You shall count for yourselves, from the morrow of the Shabbat, from the day on which you bring the raised omer—seven complete weeks shall there be. Until the morrow of the seventh week, you shall count fifty days.
One of the Chassidic masters explained the significance of Sefirat HaOmer—the daily counting of the days and weeks from Passover to Shavuot commanded by the Torah—with the following parable:
A person finds a chest full of gold coins, takes it home, and then proceeds to count them. His counting has no effect on the actual number of coins in his possession: he now has no more and no less than he had before he counted them. But counting them makes them real to him; he can now digest the significance of his find and deliberate how to make use of it.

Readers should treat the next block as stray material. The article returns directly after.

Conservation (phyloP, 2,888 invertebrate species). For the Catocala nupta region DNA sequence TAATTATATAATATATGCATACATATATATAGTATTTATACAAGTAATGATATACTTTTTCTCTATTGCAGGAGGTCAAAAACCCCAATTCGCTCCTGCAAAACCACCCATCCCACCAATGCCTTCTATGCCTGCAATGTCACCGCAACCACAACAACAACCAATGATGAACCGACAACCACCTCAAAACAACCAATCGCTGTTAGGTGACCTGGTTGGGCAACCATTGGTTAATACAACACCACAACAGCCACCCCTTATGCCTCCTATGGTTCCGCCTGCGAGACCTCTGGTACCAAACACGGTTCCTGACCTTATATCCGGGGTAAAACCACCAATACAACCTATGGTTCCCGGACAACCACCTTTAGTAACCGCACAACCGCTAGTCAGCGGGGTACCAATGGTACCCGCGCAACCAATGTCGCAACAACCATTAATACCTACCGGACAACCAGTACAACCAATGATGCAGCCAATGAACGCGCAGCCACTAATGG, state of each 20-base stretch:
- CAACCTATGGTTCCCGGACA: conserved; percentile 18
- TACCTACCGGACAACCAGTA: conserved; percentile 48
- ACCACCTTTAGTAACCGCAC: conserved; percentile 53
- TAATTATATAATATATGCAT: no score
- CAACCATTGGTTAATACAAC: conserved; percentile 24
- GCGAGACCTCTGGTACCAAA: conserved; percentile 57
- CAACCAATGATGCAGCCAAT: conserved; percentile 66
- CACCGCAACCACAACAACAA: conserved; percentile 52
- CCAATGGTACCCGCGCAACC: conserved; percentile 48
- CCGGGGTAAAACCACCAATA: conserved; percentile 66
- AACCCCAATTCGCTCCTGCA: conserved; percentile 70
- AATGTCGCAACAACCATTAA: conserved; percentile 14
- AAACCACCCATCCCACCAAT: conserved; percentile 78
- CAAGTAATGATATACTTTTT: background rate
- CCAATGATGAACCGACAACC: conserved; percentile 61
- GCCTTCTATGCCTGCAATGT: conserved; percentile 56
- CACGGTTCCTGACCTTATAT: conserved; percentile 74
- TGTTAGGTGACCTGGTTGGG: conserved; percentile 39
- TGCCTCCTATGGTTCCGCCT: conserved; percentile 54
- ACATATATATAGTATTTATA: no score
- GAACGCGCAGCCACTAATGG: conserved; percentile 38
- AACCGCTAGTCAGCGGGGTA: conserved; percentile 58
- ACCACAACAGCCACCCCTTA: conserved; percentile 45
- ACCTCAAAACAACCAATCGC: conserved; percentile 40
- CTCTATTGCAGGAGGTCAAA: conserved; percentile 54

On the first day of Passover, we were granted the entire “treasure chest.” The moment of the Exodus—the moment of our birth as a people—encapsulated within it our entire history. Then, on the following day, began the count: the process of examining our gifts, quantifying and itemizing them, translating them into the resources of our daily lives.